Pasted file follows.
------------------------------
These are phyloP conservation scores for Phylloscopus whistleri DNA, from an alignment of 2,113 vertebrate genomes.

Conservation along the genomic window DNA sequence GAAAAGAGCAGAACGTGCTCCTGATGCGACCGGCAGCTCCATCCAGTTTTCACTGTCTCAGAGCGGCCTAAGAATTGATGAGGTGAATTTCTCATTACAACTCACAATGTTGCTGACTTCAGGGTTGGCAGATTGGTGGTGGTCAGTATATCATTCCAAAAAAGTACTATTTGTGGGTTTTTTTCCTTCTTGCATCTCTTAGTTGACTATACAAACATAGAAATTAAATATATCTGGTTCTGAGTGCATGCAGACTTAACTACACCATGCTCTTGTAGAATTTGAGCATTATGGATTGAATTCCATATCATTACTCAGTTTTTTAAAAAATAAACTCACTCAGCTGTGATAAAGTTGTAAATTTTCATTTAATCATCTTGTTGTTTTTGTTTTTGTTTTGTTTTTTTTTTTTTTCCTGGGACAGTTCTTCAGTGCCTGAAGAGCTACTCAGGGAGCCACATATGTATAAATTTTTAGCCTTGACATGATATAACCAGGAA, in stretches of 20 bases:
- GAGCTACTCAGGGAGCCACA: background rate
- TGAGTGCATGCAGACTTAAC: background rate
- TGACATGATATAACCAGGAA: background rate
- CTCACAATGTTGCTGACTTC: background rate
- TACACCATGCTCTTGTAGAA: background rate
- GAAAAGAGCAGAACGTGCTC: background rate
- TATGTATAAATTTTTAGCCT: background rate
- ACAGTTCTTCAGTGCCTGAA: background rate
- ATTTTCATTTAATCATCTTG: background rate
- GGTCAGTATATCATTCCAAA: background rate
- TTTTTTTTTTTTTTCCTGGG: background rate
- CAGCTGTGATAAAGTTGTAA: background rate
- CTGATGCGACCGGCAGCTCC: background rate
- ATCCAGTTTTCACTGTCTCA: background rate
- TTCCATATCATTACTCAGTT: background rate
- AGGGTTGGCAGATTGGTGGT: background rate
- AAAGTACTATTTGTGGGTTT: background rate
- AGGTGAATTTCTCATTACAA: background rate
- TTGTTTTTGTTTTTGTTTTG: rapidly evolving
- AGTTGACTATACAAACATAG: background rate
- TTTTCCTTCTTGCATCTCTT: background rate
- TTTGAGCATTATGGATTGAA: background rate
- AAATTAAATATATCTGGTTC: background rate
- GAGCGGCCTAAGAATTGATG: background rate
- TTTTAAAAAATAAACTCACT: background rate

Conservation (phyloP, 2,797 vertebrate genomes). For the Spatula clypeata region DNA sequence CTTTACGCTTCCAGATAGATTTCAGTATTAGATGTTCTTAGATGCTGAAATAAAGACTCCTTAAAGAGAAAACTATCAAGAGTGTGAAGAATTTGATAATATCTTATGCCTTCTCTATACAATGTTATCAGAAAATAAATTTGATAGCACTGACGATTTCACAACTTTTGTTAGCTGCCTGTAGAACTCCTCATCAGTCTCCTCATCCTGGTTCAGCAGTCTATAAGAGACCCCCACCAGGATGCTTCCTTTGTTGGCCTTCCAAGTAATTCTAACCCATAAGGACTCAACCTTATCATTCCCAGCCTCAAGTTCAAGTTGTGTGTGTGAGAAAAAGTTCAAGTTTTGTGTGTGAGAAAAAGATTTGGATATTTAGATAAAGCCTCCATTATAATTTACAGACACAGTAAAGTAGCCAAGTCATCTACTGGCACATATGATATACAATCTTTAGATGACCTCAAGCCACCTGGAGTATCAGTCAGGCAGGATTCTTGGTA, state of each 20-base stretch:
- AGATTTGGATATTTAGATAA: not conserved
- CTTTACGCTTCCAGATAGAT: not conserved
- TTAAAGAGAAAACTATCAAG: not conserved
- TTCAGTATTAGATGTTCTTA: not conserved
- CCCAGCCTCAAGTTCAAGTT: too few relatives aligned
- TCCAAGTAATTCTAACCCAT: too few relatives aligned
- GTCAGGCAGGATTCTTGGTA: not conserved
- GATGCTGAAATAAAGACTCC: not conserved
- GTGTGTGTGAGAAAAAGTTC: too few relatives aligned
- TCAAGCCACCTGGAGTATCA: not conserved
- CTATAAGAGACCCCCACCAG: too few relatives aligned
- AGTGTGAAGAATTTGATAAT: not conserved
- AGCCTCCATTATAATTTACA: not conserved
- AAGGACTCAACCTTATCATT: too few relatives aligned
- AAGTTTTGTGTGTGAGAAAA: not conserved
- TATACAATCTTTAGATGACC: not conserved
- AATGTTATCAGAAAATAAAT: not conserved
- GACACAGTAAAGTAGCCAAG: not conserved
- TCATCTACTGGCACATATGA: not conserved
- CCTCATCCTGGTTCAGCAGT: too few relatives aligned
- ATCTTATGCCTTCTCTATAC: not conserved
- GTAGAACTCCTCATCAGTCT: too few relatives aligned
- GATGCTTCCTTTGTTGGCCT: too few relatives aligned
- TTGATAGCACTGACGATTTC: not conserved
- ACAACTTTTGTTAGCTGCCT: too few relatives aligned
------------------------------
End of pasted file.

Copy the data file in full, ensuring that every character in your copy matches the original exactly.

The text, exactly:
These are phyloP conservation scores for Phylloscopus whistleri DNA, from an alignment of 2,113 vertebrate genomes.

Conservation along the genomic window DNA sequence GAAAAGAGCAGAACGTGCTCCTGATGCGACCGGCAGCTCCATCCAGTTTTCACTGTCTCAGAGCGGCCTAAGAATTGATGAGGTGAATTTCTCATTACAACTCACAATGTTGCTGACTTCAGGGTTGGCAGATTGGTGGTGGTCAGTATATCATTCCAAAAAAGTACTATTTGTGGGTTTTTTTCCTTCTTGCATCTCTTAGTTGACTATACAAACATAGAAATTAAATATATCTGGTTCTGAGTGCATGCAGACTTAACTACACCATGCTCTTGTAGAATTTGAGCATTATGGATTGAATTCCATATCATTACTCAGTTTTTTAAAAAATAAACTCACTCAGCTGTGATAAAGTTGTAAATTTTCATTTAATCATCTTGTTGTTTTTGTTTTTGTTTTGTTTTTTTTTTTTTTCCTGGGACAGTTCTTCAGTGCCTGAAGAGCTACTCAGGGAGCCACATATGTATAAATTTTTAGCCTTGACATGATATAACCAGGAA, in stretches of 20 bases:
- GAGCTACTCAGGGAGCCACA: background rate
- TGAGTGCATGCAGACTTAAC: background rate
- TGACATGATATAACCAGGAA: background rate
- CTCACAATGTTGCTGACTTC: background rate
- TACACCATGCTCTTGTAGAA: background rate
- GAAAAGAGCAGAACGTGCTC: background rate
- TATGTATAAATTTTTAGCCT: background rate
- ACAGTTCTTCAGTGCCTGAA: background rate
- ATTTTCATTTAATCATCTTG: background rate
- GGTCAGTATATCATTCCAAA: background rate
- TTTTTTTTTTTTTTCCTGGG: background rate
- CAGCTGTGATAAAGTTGTAA: background rate
- CTGATGCGACCGGCAGCTCC: background rate
- ATCCAGTTTTCACTGTCTCA: background rate
- TTCCATATCATTACTCAGTT: background rate
- AGGGTTGGCAGATTGGTGGT: background rate
- AAAGTACTATTTGTGGGTTT: background rate
- AGGTGAATTTCTCATTACAA: background rate
- TTGTTTTTGTTTTTGTTTTG: rapidly evolving
- AGTTGACTATACAAACATAG: background rate
- TTTTCCTTCTTGCATCTCTT: background rate
- TTTGAGCATTATGGATTGAA: background rate
- AAATTAAATATATCTGGTTC: background rate
- GAGCGGCCTAAGAATTGATG: background rate
- TTTTAAAAAATAAACTCACT: background rate

Conservation (phyloP, 2,797 vertebrate genomes). For the Spatula clypeata region DNA sequence CTTTACGCTTCCAGATAGATTTCAGTATTAGATGTTCTTAGATGCTGAAATAAAGACTCCTTAAAGAGAAAACTATCAAGAGTGTGAAGAATTTGATAATATCTTATGCCTTCTCTATACAATGTTATCAGAAAATAAATTTGATAGCACTGACGATTTCACAACTTTTGTTAGCTGCCTGTAGAACTCCTCATCAGTCTCCTCATCCTGGTTCAGCAGTCTATAAGAGACCCCCACCAGGATGCTTCCTTTGTTGGCCTTCCAAGTAATTCTAACCCATAAGGACTCAACCTTATCATTCCCAGCCTCAAGTTCAAGTTGTGTGTGTGAGAAAAAGTTCAAGTTTTGTGTGTGAGAAAAAGATTTGGATATTTAGATAAAGCCTCCATTATAATTTACAGACACAGTAAAGTAGCCAAGTCATCTACTGGCACATATGATATACAATCTTTAGATGACCTCAAGCCACCTGGAGTATCAGTCAGGCAGGATTCTTGGTA, state of each 20-base stretch:
- AGATTTGGATATTTAGATAA: not conserved
- CTTTACGCTTCCAGATAGAT: not conserved
- TTAAAGAGAAAACTATCAAG: not conserved
- TTCAGTATTAGATGTTCTTA: not conserved
- CCCAGCCTCAAGTTCAAGTT: too few relatives aligned
- TCCAAGTAATTCTAACCCAT: too few relatives aligned
- GTCAGGCAGGATTCTTGGTA: not conserved
- GATGCTGAAATAAAGACTCC: not conserved
- GTGTGTGTGAGAAAAAGTTC: too few relatives aligned
- TCAAGCCACCTGGAGTATCA: not conserved
- CTATAAGAGACCCCCACCAG: too few relatives aligned
- AGTGTGAAGAATTTGATAAT: not conserved
- AGCCTCCATTATAATTTACA: not conserved
- AAGGACTCAACCTTATCATT: too few relatives aligned
- AAGTTTTGTGTGTGAGAAAA: not conserved
- TATACAATCTTTAGATGACC: not conserved
- AATGTTATCAGAAAATAAAT: not conserved
- GACACAGTAAAGTAGCCAAG: not conserved
- TCATCTACTGGCACATATGA: not conserved
- CCTCATCCTGGTTCAGCAGT: too few relatives aligned
- ATCTTATGCCTTCTCTATAC: not conserved
- GTAGAACTCCTCATCAGTCT: too few relatives aligned
- GATGCTTCCTTTGTTGGCCT: too few relatives aligned
- TTGATAGCACTGACGATTTC: not conserved
- ACAACTTTTGTTAGCTGCCT: too few relatives aligned